Huerta began to import arms from Europe and Wilson sent the U.S. navy to blockade the Mexican coast. Huerta clung to power until an incident at Tampico offered Wilson the opportunity for show of force. On April 9, 1914, during a military confrontation between Huerta forces and the Constitutionalists around Tampico, some sailors from an American warship, who had landed to buy supplies, were arrested. Although the local governor quickly released the men and apologized, the commander of the American squadron demanded a formal apology and a 21-gun salute to the U.S. flag. Huerta refused to comply with such humiliating demands. He realized that if the U.S. fired on Tampico he could emerge as a patriot and the Mexican people might unite behind him. Wilson used the incident as an excuse to have American naval forces seize the port of Veracruz on April 13 (Tampico had important American oil producing facilities and control of Veracruz would stop future European arms shipments to Huerta). The attack cost 27 American and 300-400 Mexican lives. The "affair of honor" further weakened Huerta and he fell from power in July, 1914.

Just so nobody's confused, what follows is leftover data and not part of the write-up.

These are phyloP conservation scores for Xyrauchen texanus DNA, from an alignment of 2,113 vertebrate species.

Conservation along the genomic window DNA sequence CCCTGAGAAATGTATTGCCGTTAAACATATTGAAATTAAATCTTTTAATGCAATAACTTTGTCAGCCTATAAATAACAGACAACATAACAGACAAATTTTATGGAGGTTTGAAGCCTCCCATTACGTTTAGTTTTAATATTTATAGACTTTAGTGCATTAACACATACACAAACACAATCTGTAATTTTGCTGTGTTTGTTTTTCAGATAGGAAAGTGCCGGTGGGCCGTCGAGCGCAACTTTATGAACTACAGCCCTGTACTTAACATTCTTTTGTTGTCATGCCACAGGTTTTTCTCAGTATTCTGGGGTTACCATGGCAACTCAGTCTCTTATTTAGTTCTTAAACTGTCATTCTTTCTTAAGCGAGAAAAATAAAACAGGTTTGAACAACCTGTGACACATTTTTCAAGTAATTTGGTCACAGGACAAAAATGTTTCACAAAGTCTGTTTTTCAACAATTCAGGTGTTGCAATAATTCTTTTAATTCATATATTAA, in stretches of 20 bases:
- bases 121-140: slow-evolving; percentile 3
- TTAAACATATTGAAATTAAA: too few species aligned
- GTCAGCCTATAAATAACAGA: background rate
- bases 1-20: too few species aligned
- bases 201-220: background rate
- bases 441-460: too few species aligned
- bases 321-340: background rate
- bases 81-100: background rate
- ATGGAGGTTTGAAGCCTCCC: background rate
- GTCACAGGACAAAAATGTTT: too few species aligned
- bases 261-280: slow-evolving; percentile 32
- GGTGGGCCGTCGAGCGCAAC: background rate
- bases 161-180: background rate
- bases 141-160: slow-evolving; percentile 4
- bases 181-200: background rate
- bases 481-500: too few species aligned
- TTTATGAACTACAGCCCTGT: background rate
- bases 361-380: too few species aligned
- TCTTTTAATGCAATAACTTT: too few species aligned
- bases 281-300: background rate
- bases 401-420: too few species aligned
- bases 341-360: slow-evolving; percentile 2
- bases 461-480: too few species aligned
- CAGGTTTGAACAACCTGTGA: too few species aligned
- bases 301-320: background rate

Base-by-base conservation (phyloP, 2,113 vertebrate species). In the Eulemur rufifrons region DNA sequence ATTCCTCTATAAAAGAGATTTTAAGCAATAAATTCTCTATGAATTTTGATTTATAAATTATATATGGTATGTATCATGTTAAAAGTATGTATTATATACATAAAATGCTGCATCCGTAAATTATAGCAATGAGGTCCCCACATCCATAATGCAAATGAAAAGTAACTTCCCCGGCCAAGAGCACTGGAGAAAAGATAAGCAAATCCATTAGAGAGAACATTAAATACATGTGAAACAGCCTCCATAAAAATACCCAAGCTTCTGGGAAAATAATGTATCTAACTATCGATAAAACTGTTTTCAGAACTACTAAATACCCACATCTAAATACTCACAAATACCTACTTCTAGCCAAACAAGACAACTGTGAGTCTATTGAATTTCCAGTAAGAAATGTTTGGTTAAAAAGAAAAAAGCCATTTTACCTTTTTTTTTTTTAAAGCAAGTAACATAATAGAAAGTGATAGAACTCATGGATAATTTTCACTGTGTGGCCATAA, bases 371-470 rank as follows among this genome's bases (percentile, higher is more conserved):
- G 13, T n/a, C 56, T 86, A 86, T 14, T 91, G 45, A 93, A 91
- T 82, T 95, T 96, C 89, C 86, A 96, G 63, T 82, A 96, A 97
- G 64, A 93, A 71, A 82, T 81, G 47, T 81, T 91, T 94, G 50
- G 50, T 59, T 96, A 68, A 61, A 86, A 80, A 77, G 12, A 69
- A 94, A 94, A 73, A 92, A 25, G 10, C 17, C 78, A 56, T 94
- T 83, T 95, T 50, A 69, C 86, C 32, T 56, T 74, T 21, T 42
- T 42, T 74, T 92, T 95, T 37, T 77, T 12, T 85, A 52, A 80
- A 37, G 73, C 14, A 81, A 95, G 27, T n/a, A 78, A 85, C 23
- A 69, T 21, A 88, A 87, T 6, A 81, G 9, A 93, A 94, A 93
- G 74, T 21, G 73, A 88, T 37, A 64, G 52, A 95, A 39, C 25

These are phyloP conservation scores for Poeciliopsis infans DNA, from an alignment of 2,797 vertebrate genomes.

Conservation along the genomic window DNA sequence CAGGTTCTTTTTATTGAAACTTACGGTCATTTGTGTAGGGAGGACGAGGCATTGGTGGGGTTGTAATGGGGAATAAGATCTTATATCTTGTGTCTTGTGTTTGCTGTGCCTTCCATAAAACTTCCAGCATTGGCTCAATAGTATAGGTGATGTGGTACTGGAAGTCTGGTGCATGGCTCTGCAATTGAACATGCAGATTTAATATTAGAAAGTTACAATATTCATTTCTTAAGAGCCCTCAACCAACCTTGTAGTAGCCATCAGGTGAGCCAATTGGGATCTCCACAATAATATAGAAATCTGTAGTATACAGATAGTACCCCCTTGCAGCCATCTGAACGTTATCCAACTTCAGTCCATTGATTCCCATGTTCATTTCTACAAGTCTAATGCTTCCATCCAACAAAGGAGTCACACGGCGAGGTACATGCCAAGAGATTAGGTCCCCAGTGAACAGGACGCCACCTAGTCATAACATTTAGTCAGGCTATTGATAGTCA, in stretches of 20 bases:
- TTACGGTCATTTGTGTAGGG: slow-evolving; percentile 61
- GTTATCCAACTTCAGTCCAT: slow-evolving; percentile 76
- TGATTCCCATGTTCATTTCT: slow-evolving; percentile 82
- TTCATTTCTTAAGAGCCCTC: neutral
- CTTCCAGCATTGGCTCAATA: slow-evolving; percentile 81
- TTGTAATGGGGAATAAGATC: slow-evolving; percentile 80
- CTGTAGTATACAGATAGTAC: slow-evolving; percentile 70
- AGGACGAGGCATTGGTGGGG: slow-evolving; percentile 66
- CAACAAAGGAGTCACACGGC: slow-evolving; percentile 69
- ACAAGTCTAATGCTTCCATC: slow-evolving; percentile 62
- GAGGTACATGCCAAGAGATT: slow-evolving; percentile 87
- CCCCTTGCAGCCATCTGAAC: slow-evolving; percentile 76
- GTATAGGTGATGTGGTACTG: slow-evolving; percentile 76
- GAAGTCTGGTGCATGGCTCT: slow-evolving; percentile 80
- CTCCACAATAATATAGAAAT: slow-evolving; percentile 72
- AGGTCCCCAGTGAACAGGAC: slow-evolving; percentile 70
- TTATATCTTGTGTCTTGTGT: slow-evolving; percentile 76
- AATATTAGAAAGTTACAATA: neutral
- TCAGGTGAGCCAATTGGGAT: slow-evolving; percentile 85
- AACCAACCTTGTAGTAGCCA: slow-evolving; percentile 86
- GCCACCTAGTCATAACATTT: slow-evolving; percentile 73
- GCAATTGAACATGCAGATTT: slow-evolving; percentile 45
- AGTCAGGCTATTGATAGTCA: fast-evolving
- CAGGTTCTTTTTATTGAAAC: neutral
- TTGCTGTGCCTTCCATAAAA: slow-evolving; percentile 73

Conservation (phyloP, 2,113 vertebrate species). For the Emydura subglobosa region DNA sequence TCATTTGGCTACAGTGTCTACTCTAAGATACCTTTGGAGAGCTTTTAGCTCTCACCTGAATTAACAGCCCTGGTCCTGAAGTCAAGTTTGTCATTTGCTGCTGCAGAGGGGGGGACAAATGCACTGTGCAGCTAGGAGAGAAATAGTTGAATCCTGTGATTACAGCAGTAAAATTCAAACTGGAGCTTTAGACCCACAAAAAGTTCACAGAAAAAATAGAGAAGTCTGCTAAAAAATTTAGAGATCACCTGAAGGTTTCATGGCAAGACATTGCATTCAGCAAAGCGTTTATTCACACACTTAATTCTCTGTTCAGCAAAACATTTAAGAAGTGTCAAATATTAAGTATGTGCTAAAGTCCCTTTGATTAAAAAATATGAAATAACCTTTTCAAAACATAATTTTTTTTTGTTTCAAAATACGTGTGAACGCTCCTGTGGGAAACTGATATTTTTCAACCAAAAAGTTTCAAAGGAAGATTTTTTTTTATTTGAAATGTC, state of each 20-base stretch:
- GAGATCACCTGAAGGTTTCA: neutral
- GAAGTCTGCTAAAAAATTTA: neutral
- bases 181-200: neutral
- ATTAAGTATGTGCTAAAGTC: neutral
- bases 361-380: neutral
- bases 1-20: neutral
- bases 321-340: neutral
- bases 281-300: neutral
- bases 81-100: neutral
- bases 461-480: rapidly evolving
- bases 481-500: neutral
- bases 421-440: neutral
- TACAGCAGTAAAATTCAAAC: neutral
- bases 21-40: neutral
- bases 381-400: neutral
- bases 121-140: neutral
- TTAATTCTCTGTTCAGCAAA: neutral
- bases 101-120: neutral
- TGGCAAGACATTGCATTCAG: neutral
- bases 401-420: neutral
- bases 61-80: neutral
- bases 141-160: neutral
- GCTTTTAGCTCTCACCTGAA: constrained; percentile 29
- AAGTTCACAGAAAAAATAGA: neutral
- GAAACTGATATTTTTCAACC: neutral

When Carranza came to power he faced a revolt within his own movement led by General Pancho Villa. The U.S. was not sure who to support. In October 1915, Carranza's army decisively defeated Villa and the U.S. recognized the Carranza government and cut off arms shipments to Villa. Villa turned to guerrilla warfare. He attempted to bring U.S. troops into Mexico to show the Mexican people that Carranza could not protect Mexican sovereignty and to bring about the government's downfall. He killed a number of Americans in northern Mexico and launched raids across the international border. After Villa raided Columbus, New Mexico, in March, 1916, killing 19 Americans, Wilson ordered an expedition led by general Pershing to cross the border and to capture and or kill Villa.